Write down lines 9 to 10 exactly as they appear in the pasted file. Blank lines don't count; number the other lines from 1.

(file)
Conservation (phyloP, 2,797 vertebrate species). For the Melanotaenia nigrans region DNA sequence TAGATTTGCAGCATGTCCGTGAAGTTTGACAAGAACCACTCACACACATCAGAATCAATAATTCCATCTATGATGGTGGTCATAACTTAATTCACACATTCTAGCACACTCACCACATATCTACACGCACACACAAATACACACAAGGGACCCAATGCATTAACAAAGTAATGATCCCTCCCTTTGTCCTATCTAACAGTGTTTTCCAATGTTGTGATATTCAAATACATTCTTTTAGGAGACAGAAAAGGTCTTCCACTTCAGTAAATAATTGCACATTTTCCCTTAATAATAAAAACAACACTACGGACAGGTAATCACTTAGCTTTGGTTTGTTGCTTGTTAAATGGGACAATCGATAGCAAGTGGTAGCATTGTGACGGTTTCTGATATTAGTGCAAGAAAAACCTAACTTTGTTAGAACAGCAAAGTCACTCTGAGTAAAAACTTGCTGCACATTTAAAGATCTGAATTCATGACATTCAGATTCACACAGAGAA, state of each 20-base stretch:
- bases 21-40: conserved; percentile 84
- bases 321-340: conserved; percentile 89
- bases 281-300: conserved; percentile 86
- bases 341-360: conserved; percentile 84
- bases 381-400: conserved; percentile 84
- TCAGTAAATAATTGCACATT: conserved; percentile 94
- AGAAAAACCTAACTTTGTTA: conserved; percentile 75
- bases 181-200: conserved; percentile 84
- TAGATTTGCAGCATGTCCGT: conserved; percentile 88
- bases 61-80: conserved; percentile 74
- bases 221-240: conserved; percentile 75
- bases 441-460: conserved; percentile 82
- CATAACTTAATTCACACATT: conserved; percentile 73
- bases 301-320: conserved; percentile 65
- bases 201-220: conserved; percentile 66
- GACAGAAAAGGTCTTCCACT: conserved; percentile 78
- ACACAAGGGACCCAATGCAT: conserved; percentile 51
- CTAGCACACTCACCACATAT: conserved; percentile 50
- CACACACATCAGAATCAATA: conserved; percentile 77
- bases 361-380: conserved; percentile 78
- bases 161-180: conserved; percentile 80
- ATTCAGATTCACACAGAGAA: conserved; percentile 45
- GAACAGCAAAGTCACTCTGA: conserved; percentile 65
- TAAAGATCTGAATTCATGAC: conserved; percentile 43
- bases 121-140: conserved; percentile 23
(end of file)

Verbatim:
- bases 181-200: conserved; percentile 84
- TAGATTTGCAGCATGTCCGT: conserved; percentile 88